Fred embodied integrity—and no one ever questioned it. From then on, he became a professor of journalism at Columbia University and embarked on a mission to challenge Americans and others around the world to actually think for themselves on deeply controversial issues. "Television," he told me, "began as a way to educate people, not just entertain them."

Before retiring in 1993, he produced 600 more seminars, as he called them, with more than 70 of them on American public television. The one with the most impact was a continually exciting 13-week series, The Constitution: That Delicate Balance—on which Supreme Court justices, journalists, prosecutors, defense attorneys, legislators, law professors, police commissioners, scientists, and a range of other advocates jousted, sometimes very forcefully.

On camera, Fred would introduce each program, saying: "Our job is not to make up anyone's mind, but to open minds—to make the agony of decision-making so intense that you can escape only by thinking."

He invited me to be a part of several of those tournaments. During one, there I was—without a law degree—arguing with Justice Antonin Scalia. (To paraphrase from a nursery rhyme from my childhood: "A cat can disagree with a king.")

Anthony Lewis, the former New York Times civil-liberties columnist—sorely missed on those pages these days—said then: "Fred has found a way to use [television] that nobody else has."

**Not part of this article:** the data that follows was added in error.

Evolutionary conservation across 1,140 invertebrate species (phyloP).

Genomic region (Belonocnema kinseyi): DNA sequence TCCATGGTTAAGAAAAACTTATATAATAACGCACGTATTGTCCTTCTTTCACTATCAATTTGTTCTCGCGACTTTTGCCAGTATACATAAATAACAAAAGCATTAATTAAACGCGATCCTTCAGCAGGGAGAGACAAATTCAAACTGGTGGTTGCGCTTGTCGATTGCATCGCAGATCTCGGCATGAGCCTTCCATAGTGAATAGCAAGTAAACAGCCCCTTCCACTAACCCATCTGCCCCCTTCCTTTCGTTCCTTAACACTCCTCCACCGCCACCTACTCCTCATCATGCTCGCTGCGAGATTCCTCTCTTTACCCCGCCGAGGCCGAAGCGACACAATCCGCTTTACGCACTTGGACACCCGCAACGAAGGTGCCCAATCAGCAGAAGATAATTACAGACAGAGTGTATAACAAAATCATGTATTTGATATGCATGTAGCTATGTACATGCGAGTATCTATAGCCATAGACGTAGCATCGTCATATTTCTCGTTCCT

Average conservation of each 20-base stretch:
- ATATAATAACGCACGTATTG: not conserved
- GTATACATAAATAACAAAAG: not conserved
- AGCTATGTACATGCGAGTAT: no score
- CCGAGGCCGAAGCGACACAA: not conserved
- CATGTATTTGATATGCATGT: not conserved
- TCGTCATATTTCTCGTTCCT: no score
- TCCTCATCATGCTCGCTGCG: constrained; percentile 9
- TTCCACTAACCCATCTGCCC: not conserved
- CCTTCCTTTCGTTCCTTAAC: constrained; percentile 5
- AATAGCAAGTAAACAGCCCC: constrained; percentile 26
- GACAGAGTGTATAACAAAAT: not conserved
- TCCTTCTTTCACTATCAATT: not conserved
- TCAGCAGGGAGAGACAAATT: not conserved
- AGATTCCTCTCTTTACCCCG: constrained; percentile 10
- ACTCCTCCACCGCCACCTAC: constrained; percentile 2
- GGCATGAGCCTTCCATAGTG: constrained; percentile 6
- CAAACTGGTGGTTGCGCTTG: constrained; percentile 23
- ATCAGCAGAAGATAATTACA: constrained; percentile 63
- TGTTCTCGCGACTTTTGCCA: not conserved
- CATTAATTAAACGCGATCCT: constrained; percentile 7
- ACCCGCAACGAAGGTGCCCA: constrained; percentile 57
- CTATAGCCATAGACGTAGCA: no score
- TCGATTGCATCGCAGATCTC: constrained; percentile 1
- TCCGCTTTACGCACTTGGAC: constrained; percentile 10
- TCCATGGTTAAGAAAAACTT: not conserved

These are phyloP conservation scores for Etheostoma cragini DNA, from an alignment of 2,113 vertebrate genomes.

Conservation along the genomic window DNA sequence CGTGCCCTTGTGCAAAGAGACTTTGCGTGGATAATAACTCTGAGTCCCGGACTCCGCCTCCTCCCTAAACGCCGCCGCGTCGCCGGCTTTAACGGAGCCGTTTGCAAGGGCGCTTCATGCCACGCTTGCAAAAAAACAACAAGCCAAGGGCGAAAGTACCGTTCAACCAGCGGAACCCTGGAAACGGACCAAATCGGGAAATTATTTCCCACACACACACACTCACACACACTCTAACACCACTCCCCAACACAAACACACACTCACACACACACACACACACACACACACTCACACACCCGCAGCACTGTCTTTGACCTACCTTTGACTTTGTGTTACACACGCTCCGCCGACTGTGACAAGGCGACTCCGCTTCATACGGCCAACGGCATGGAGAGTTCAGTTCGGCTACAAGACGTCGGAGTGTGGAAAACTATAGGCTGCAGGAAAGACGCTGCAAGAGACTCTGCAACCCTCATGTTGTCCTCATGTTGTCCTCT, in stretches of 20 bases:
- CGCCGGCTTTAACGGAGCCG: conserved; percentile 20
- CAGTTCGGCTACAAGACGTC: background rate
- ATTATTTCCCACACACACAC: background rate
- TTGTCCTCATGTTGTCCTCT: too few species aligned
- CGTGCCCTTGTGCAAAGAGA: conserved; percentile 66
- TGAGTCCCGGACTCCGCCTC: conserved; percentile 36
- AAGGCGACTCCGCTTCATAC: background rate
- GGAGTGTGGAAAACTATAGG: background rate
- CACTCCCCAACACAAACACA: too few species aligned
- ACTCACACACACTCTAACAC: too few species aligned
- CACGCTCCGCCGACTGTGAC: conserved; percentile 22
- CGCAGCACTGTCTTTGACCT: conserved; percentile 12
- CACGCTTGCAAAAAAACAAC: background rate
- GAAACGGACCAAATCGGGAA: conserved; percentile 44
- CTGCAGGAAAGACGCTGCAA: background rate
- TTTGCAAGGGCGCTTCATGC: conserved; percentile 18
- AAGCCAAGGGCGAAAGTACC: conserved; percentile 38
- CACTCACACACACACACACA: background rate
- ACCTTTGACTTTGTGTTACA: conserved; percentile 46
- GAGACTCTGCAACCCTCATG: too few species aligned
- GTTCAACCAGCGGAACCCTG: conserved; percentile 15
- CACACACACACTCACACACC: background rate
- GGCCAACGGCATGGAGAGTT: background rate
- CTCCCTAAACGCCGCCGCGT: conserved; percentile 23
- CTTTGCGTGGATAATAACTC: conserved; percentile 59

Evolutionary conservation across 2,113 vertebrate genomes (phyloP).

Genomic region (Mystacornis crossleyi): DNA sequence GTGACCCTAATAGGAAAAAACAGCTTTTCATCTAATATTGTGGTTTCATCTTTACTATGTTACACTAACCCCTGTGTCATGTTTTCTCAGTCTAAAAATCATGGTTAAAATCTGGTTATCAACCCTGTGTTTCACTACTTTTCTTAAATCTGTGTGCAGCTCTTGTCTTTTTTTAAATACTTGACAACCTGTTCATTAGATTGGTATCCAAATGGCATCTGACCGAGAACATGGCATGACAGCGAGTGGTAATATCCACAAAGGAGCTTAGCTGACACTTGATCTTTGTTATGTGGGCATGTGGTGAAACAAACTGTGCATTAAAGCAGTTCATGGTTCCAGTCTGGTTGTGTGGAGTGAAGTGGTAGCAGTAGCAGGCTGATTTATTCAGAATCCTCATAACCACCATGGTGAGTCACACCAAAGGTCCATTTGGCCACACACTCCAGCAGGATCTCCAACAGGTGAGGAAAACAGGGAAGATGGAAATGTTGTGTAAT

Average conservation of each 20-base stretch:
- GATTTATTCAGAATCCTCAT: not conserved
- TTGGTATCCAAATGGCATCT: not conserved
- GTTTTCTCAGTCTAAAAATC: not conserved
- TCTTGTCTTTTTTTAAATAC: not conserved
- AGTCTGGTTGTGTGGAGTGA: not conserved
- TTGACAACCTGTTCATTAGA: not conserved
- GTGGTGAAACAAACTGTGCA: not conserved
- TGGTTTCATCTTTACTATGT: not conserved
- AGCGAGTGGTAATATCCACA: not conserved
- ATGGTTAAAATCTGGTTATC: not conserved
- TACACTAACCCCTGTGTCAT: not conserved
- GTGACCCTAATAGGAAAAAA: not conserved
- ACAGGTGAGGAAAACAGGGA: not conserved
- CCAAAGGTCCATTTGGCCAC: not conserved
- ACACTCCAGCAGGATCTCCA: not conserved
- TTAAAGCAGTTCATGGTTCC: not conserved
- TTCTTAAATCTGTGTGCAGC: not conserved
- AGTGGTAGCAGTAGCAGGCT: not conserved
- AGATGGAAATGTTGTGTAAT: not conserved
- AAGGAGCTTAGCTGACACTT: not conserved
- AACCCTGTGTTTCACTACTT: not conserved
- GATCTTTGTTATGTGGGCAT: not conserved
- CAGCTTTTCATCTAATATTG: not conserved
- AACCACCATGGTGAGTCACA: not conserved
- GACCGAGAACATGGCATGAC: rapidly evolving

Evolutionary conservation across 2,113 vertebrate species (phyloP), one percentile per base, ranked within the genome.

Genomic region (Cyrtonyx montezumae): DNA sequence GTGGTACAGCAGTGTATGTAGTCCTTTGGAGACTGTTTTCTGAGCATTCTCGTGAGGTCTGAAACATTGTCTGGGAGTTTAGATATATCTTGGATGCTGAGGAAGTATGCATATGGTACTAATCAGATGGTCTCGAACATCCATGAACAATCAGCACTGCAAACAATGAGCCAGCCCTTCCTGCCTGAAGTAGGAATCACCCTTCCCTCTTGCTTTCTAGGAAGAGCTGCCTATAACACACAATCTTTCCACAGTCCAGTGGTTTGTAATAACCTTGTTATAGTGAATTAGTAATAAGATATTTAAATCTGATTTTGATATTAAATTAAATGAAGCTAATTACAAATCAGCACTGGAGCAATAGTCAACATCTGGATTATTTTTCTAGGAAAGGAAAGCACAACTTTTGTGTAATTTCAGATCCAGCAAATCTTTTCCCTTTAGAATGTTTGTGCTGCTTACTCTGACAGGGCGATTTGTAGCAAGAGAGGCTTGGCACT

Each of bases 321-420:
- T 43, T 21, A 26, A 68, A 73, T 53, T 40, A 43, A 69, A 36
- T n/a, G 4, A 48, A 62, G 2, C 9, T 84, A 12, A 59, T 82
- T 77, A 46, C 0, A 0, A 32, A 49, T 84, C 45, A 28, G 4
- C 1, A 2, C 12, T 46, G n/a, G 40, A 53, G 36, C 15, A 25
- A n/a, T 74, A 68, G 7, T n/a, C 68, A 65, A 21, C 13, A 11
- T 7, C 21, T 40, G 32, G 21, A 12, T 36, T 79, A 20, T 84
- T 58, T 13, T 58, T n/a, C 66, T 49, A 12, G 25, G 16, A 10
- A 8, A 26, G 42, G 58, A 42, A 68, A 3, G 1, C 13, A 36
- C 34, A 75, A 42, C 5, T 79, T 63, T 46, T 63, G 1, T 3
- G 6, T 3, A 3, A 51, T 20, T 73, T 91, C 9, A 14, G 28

I wish Fred were here to read Lewis's new book, Freedom for the Thought That We Hate (Basic Books), available in January, the most riveting history of the First Amendment that I've ever read—including those I've written. The book strengthens Fred's legacy, and I've suggested to the publisher that it be made available to schools, starting with secondary schools, because the No Child Left Behind Act leaves no room for teaching children who we are as Americans.

Brian Lamb—whose C-SPAN is the most consistent educational tool on self-government that Americans have—could also build on Fred's foundation of active Americanism by producing his version of The Constitution: That Delicate Balance at a time in our history when that source of our liberties—very much including the separation of powers—has never been more endangered.

Imagine participating as a viewer in confrontations pitting Dick Cheney and the heads of the FBI and the CIA against such constitutional warriors as law professor and columnist Jonathan Turley and journalists Christopher Hitchens and Andrew Sullivan—or witnessing arguments between warring legislators from both sides of the Congressional aisles and so-called "ordinary" citizens drawn by these encounters into discovering, or rediscovering, for themselves that the Constitution is indeed a living document, and, like all living things, of uncertain morality.

Since global terrorism will be a presence in American lives way beyond this generation—and since severe authoritarian precedents for future presidents have been set by the Bush-Cheney regime—that delicate balance of the Constitution could become even more fragile in the years ahead.

Fred Friendly believed—and proved—that with the counter-weapon of information, it is possible to make Americans undergo "the agony of decision-making"—on whether we will remain free—so intensely that we can escape only by realizing that Thomas Jefferson is right: Only the people can be relied on to defend our liberties.